>>recommendations of the kind Brian has suggested [1] should encourage the 
>>use of an appropriate form other than simple plain-text literals, such as 
>>using parseType=Literal, for any value that may reasonably need to be 
>>multilingual text.
>
>I think recommendations may help. But we need something better than that.
>If it's necessary for people to start out with XML Literals if they want
>to have a chance to at any time in the future use markup, then that's wrong.
>But the text currently being worked on seems to suggest exactly that.

It may not be ideal, but I don't see that it's "wrong".

>>I think a comprehensive handling of multilingual text may need features 
>>more comprehensive than just XML literals, and I think that datatyping 
>>provides the way forward.  I think we are here discussing the details of 
>>features which are not ultimately going to solve these problems, whatever 
>>choices we make.  I don't know what the final solution may look like, but 
>>I could imagine something like a "multilingual text" datatype whose 
>>lexical forms are a well thought-out framework for handling all manner of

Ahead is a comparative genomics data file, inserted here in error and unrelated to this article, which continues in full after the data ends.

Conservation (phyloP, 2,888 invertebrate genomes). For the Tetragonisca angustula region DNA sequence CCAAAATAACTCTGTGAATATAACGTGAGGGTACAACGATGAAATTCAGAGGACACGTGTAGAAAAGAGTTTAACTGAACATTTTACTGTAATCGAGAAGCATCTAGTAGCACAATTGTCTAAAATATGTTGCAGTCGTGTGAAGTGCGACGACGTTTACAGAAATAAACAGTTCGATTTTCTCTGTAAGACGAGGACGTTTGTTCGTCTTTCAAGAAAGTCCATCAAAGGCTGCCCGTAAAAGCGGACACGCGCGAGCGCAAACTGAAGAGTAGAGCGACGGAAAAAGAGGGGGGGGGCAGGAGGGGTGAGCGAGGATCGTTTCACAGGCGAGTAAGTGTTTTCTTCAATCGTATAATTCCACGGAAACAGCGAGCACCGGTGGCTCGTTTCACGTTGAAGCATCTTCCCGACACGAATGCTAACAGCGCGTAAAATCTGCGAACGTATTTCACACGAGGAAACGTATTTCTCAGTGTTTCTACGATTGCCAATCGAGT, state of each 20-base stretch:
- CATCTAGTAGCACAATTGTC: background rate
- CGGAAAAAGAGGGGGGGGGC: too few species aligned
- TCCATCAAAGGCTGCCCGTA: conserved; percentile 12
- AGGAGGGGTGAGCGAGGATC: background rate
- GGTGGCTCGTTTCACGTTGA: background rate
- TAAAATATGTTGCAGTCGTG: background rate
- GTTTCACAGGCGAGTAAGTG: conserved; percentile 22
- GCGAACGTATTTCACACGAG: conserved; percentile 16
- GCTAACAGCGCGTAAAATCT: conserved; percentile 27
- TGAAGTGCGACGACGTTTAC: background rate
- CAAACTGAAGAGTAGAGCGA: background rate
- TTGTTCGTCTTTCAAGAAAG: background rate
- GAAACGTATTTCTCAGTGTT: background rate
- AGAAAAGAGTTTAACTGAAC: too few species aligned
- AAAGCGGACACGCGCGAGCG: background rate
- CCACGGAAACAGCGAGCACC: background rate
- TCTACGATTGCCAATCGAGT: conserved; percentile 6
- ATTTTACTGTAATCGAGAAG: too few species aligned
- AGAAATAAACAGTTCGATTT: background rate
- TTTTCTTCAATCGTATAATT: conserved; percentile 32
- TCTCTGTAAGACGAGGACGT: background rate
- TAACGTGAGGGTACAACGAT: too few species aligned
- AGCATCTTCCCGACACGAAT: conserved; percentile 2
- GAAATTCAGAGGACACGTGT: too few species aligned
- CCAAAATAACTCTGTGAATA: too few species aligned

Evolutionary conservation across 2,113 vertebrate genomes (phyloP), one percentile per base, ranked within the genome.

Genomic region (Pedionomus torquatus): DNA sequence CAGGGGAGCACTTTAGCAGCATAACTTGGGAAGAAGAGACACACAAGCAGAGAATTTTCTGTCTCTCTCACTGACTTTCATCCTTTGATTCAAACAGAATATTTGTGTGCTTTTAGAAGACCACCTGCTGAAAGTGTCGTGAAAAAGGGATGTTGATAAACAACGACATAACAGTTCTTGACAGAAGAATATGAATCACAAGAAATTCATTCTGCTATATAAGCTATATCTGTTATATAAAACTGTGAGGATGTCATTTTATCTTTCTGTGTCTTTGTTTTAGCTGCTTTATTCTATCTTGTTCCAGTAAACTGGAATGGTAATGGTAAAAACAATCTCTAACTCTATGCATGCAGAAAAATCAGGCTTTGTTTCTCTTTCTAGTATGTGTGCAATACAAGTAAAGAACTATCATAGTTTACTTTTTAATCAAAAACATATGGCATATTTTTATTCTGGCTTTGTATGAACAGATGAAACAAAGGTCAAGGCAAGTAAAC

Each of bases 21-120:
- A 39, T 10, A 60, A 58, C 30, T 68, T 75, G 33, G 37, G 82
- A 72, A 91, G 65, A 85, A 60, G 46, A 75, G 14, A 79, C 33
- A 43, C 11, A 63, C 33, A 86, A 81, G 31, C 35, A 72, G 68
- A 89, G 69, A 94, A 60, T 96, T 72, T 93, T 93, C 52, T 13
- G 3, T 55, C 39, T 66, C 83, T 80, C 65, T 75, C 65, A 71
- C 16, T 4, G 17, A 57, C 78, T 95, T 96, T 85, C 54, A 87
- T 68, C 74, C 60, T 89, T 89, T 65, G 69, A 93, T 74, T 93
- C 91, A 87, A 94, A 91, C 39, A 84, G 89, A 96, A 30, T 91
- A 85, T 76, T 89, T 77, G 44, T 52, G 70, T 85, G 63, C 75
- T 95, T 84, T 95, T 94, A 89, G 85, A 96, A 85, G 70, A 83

>>textual values, isolated (by RDF) from the kinds of problems that Pat 
>>raised in his "tiger by the tail" message [2].
>
>I find the discussion of further solutions interesting in its own right.
>I'm sure we would have been open for such discussions e.g. at the Tech
>Plenary in Cannes, or in future work.
>But I do not think it should be an excuse for arbitrary inconsistencies in
>the current design. It will be much easier to add new things for handling
>multilingual texts if the current design is clear and flexible.

I guess we see different "arbitrary inconsistencies".  My experience in 
software design leads me to believe that overloading a single design 
element to serve incompatible purposes inevitable leads to consistencies 
that have to be covered over somehow.  Better to factor out the design